Canon have announced that they’ve developed a new CMOS sensor with a global shutter and expanded dynamic range. While a wider dynamic range is always good for every camera use, the global shutter is huge for video shooters. Finally, we’ll be able to completely eliminate “jello wobble“, skew and other rolling shutter artifacts in DSLR video.
The fundamental difference between a traditional rolling shutter CMOS sensor and this new global shutter is the way it records the scene. Rolling shutter sensors capture a line one line at a time, sequentially. This means that, now matter how small, the beginning and end of your exposure happen at different points in time. A global shutter records what every single pixel sees at the exact same time.
This problem could, of course, been solved years ago if not for the super high ISO performance race that has plagued DSLRs since their inception. Nikon, for example, used to use CCD sensors in their cameras, as recently as the Nikon D200. These were all global shutter sensors.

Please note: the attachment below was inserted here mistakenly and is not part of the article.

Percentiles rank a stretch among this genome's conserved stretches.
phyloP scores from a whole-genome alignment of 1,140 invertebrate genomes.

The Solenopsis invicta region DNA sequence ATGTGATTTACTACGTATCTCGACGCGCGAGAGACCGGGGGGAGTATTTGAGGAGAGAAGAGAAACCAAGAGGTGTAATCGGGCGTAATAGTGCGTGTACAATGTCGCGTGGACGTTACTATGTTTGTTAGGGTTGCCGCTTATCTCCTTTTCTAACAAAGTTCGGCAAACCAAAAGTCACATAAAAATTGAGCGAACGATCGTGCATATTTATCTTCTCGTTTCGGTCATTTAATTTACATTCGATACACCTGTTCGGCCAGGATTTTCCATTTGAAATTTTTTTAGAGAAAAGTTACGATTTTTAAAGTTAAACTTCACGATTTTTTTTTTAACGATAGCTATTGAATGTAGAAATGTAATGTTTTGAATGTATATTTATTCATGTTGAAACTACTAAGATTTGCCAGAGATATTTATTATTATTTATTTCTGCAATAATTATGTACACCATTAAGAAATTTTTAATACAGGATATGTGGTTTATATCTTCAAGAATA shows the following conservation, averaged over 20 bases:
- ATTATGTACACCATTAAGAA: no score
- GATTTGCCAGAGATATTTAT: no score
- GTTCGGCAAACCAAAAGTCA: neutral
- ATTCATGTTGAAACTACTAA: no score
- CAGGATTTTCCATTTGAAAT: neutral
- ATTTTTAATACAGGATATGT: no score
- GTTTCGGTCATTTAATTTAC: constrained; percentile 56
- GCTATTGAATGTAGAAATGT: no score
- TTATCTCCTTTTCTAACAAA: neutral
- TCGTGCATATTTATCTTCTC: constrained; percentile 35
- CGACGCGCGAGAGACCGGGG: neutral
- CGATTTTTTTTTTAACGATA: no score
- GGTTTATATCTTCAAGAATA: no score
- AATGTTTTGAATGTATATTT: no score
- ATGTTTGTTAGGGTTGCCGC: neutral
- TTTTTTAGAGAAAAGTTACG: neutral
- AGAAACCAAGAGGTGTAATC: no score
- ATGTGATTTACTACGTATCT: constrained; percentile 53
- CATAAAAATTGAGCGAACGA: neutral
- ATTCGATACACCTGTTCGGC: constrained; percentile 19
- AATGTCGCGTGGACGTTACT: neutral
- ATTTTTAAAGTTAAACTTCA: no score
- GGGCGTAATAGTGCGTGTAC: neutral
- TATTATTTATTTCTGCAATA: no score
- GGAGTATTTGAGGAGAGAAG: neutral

As there was no video requirement for DSLRs then, however, the switch to CMOS was a practical one. It ran cooler, produced less noise, especially on long exposures, had a higher dynamic range, and you could ramp up the ISO. Then video came along and suddenly the decision didn’t seem so great any more.
This is why, with video shot on DSLRs, things can seem slightly off, sometimes, especially with fast moving subjects or cameras.
Canon haven’t said when the global shutter CMOS sensors will be applied to its cameras, or indeed which cameras it will be applied to, though. It’s just a shame it didn’t arrive in time to save the 5D Mark IV.
This is probably the single thing that could convince me to switch to Canon. Or at least add a couple of Canon bodies to my kit specifically designated for video. Hopefully this will mark the beginning of a new wave of sensors, and other manufacturers will follow suit.
How about you? Have you wanted global shutters in your DSLRs for video? Or have you pretty much given up on that ever happening and gone onto higher end video equipment that already has a global shutter? Will this affect your buying decisions in the future? Let us know in the comments.